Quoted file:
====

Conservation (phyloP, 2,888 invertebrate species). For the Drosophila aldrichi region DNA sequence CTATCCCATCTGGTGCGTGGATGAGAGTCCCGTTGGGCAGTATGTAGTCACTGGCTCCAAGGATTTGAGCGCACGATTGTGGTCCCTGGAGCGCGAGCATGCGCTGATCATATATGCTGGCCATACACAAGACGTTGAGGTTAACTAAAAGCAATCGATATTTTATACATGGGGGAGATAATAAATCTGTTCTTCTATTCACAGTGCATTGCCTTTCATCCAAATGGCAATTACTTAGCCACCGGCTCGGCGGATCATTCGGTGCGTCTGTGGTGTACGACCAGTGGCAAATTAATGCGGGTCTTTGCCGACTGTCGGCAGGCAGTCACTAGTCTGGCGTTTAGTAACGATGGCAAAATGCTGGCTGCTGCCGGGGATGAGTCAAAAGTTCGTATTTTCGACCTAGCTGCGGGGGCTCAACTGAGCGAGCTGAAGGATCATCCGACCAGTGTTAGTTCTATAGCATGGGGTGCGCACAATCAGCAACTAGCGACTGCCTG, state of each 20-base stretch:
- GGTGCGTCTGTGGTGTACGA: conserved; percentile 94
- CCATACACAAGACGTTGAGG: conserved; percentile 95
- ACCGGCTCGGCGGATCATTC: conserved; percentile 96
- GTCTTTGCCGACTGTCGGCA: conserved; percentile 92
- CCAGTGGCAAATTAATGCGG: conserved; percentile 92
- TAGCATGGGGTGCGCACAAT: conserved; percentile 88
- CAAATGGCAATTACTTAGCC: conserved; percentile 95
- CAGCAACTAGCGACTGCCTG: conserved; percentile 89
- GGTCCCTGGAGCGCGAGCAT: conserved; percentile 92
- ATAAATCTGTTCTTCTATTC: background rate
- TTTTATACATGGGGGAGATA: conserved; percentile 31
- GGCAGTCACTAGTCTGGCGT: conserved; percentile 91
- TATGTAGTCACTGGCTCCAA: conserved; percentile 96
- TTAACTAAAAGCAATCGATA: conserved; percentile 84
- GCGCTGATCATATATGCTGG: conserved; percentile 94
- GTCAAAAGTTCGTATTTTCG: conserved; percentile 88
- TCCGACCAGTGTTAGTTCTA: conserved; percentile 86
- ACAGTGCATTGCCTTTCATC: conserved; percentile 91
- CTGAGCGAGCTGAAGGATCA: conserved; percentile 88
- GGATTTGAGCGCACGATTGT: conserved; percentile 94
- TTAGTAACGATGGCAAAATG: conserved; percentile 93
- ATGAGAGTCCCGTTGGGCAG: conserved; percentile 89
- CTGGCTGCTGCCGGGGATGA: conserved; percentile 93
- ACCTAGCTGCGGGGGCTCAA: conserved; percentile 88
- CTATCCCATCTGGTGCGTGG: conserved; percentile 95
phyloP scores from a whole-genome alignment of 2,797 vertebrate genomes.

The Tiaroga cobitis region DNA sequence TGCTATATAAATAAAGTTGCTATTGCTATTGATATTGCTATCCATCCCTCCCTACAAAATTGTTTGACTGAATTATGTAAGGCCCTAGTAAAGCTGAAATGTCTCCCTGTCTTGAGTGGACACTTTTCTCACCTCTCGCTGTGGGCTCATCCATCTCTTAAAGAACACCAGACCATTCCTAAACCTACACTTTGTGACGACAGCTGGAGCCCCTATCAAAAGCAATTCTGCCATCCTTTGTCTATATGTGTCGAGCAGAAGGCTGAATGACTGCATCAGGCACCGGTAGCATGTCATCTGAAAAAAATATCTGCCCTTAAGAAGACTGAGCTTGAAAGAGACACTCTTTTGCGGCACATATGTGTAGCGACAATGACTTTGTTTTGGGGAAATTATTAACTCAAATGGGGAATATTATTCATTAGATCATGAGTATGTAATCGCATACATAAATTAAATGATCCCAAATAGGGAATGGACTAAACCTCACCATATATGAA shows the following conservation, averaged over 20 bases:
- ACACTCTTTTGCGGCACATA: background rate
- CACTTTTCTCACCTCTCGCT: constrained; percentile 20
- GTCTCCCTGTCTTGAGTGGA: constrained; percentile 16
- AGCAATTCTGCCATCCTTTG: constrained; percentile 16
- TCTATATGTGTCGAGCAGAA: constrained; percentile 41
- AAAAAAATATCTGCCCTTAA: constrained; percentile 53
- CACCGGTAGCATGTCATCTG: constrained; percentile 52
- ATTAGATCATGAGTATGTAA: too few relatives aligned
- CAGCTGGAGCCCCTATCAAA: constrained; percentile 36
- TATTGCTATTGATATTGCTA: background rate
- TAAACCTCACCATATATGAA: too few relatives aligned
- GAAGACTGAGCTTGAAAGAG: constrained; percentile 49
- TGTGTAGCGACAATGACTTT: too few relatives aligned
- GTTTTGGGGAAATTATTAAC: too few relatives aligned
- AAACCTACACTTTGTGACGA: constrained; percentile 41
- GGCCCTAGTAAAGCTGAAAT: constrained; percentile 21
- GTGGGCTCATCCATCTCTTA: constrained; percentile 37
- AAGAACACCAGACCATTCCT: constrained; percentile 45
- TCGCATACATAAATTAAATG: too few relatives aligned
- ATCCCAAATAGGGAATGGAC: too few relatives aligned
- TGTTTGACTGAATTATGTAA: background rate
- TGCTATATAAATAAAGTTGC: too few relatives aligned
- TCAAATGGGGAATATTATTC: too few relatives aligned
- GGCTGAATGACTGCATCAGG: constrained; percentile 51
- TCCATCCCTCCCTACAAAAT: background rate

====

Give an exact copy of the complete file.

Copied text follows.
Conservation (phyloP, 2,888 invertebrate species). For the Drosophila aldrichi region DNA sequence CTATCCCATCTGGTGCGTGGATGAGAGTCCCGTTGGGCAGTATGTAGTCACTGGCTCCAAGGATTTGAGCGCACGATTGTGGTCCCTGGAGCGCGAGCATGCGCTGATCATATATGCTGGCCATACACAAGACGTTGAGGTTAACTAAAAGCAATCGATATTTTATACATGGGGGAGATAATAAATCTGTTCTTCTATTCACAGTGCATTGCCTTTCATCCAAATGGCAATTACTTAGCCACCGGCTCGGCGGATCATTCGGTGCGTCTGTGGTGTACGACCAGTGGCAAATTAATGCGGGTCTTTGCCGACTGTCGGCAGGCAGTCACTAGTCTGGCGTTTAGTAACGATGGCAAAATGCTGGCTGCTGCCGGGGATGAGTCAAAAGTTCGTATTTTCGACCTAGCTGCGGGGGCTCAACTGAGCGAGCTGAAGGATCATCCGACCAGTGTTAGTTCTATAGCATGGGGTGCGCACAATCAGCAACTAGCGACTGCCTG, state of each 20-base stretch:
- GGTGCGTCTGTGGTGTACGA: conserved; percentile 94
- CCATACACAAGACGTTGAGG: conserved; percentile 95
- ACCGGCTCGGCGGATCATTC: conserved; percentile 96
- GTCTTTGCCGACTGTCGGCA: conserved; percentile 92
- CCAGTGGCAAATTAATGCGG: conserved; percentile 92
- TAGCATGGGGTGCGCACAAT: conserved; percentile 88
- CAAATGGCAATTACTTAGCC: conserved; percentile 95
- CAGCAACTAGCGACTGCCTG: conserved; percentile 89
- GGTCCCTGGAGCGCGAGCAT: conserved; percentile 92
- ATAAATCTGTTCTTCTATTC: background rate
- TTTTATACATGGGGGAGATA: conserved; percentile 31
- GGCAGTCACTAGTCTGGCGT: conserved; percentile 91
- TATGTAGTCACTGGCTCCAA: conserved; percentile 96
- TTAACTAAAAGCAATCGATA: conserved; percentile 84
- GCGCTGATCATATATGCTGG: conserved; percentile 94
- GTCAAAAGTTCGTATTTTCG: conserved; percentile 88
- TCCGACCAGTGTTAGTTCTA: conserved; percentile 86
- ACAGTGCATTGCCTTTCATC: conserved; percentile 91
- CTGAGCGAGCTGAAGGATCA: conserved; percentile 88
- GGATTTGAGCGCACGATTGT: conserved; percentile 94
- TTAGTAACGATGGCAAAATG: conserved; percentile 93
- ATGAGAGTCCCGTTGGGCAG: conserved; percentile 89
- CTGGCTGCTGCCGGGGATGA: conserved; percentile 93
- ACCTAGCTGCGGGGGCTCAA: conserved; percentile 88
- CTATCCCATCTGGTGCGTGG: conserved; percentile 95
phyloP scores from a whole-genome alignment of 2,797 vertebrate genomes.

The Tiaroga cobitis region DNA sequence TGCTATATAAATAAAGTTGCTATTGCTATTGATATTGCTATCCATCCCTCCCTACAAAATTGTTTGACTGAATTATGTAAGGCCCTAGTAAAGCTGAAATGTCTCCCTGTCTTGAGTGGACACTTTTCTCACCTCTCGCTGTGGGCTCATCCATCTCTTAAAGAACACCAGACCATTCCTAAACCTACACTTTGTGACGACAGCTGGAGCCCCTATCAAAAGCAATTCTGCCATCCTTTGTCTATATGTGTCGAGCAGAAGGCTGAATGACTGCATCAGGCACCGGTAGCATGTCATCTGAAAAAAATATCTGCCCTTAAGAAGACTGAGCTTGAAAGAGACACTCTTTTGCGGCACATATGTGTAGCGACAATGACTTTGTTTTGGGGAAATTATTAACTCAAATGGGGAATATTATTCATTAGATCATGAGTATGTAATCGCATACATAAATTAAATGATCCCAAATAGGGAATGGACTAAACCTCACCATATATGAA shows the following conservation, averaged over 20 bases:
- ACACTCTTTTGCGGCACATA: background rate
- CACTTTTCTCACCTCTCGCT: constrained; percentile 20
- GTCTCCCTGTCTTGAGTGGA: constrained; percentile 16
- AGCAATTCTGCCATCCTTTG: constrained; percentile 16
- TCTATATGTGTCGAGCAGAA: constrained; percentile 41
- AAAAAAATATCTGCCCTTAA: constrained; percentile 53
- CACCGGTAGCATGTCATCTG: constrained; percentile 52
- ATTAGATCATGAGTATGTAA: too few relatives aligned
- CAGCTGGAGCCCCTATCAAA: constrained; percentile 36
- TATTGCTATTGATATTGCTA: background rate
- TAAACCTCACCATATATGAA: too few relatives aligned
- GAAGACTGAGCTTGAAAGAG: constrained; percentile 49
- TGTGTAGCGACAATGACTTT: too few relatives aligned
- GTTTTGGGGAAATTATTAAC: too few relatives aligned
- AAACCTACACTTTGTGACGA: constrained; percentile 41
- GGCCCTAGTAAAGCTGAAAT: constrained; percentile 21
- GTGGGCTCATCCATCTCTTA: constrained; percentile 37
- AAGAACACCAGACCATTCCT: constrained; percentile 45
- TCGCATACATAAATTAAATG: too few relatives aligned
- ATCCCAAATAGGGAATGGAC: too few relatives aligned
- TGTTTGACTGAATTATGTAA: background rate
- TGCTATATAAATAAAGTTGC: too few relatives aligned
- TCAAATGGGGAATATTATTC: too few relatives aligned
- GGCTGAATGACTGCATCAGG: constrained; percentile 51
- TCCATCCCTCCCTACAAAAT: background rate